“Akhund is longtime chief of the Taliban’s powerful decision-making body Rehbari Shura, or leadership council,” Reuters added.
“He was foreign minister and then deputy prime minister when the Taliban were last in power and, like many of the incoming Cabinet, is under U.N. sanctions for his role in that government.”
The new interior minister will be Sirajuddin Haqqani.
“Haqqani is on the FBI’s most-wanted list with a $5 million bounty on his head and is believed to still be holding at least one American hostage,” the Associated Press reported.
“He headed the feared Haqqani network that is blamed for many deadly attacks and kidnappings.”
“The Haqqani network, which dominates most of eastern Afghanistan, has been blamed for dramatic attacks in Kabul in the past two decades and for orchestrating kidnappings, often of Americans,” the AP noted. “Washington believes it still holds Mark Frerichs, a civilian contractor, who was abducted in January 2020 and hasn’t been heard from since.”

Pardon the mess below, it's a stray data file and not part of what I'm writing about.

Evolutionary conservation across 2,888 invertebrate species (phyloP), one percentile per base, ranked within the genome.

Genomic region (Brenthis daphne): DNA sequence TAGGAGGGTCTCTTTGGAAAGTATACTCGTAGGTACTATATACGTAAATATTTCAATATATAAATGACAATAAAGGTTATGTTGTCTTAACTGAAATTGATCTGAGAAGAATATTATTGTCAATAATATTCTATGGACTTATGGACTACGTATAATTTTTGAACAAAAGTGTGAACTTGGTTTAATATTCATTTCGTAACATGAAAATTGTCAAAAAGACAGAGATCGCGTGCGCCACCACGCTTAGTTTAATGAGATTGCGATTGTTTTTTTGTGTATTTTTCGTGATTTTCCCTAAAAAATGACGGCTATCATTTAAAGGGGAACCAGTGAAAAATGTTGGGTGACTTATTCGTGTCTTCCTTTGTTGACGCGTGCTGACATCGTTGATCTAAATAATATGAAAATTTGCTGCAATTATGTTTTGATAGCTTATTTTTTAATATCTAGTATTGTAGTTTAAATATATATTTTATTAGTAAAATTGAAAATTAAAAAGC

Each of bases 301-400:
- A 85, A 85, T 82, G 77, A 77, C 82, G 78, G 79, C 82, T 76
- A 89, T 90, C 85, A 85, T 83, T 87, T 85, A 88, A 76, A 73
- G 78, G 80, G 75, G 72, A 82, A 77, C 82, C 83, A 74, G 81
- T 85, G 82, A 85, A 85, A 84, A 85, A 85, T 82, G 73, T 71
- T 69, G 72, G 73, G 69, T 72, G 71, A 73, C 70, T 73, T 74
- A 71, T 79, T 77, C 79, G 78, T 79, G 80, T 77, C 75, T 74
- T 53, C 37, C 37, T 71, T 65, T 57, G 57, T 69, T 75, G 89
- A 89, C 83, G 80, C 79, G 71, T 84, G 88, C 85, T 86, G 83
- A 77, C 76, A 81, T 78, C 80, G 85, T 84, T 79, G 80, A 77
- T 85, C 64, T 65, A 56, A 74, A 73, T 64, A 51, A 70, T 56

Abdul Salam Hanafi, second deputy prime minister. He’s an ethnic Uzbek and a member of Taliban’s political office in Doha, Qatar. He was deputy minister of education when the Taliban last ruled between 1996-2001.
Amir Khan Muttaqi as acting foreign minister. He’s an ethnic Pasthun from Helmand province and was a senior member of Taliban’s political office and negotiation team in Doha.
Hedayatullah Badri as acting finance minister. Little is known about Badri.
Din Mohammad as acting economy minister. An ethnic Tajik, he was also a member of Taliban’s negotiation team in Doha. He was the minister for planning and higher education during the Taliban’s previous rule.
Mohammad Idris as acting governor of the central bank. Idris headed the Taliban’s economic commission. Little else is known about him, including his education background and professional qualifications in dealing with monetary, currency and banking policy.
#UAE decision to have Holocaust education in state schools met with mixed responses, anti-Israel rhetoric
Holocaust exhibition at Dubai museum has made dents in taboo on the subject in the UAE, but Holocaust denial remains widespread in the Arab world https://allarab.news/uae-decision-to-have-holocaust-education-in-state-schools-met-with-mixed-responses-anti-israel-rhetoric/
Tourism to beautiful #Bahrain surged to 10 million visitors in 2022 – now the @F1 Grand Prix will drive even more growth
@JoelCRosenberg With Dr. Nasser Qaedi CEO of @tourismbh
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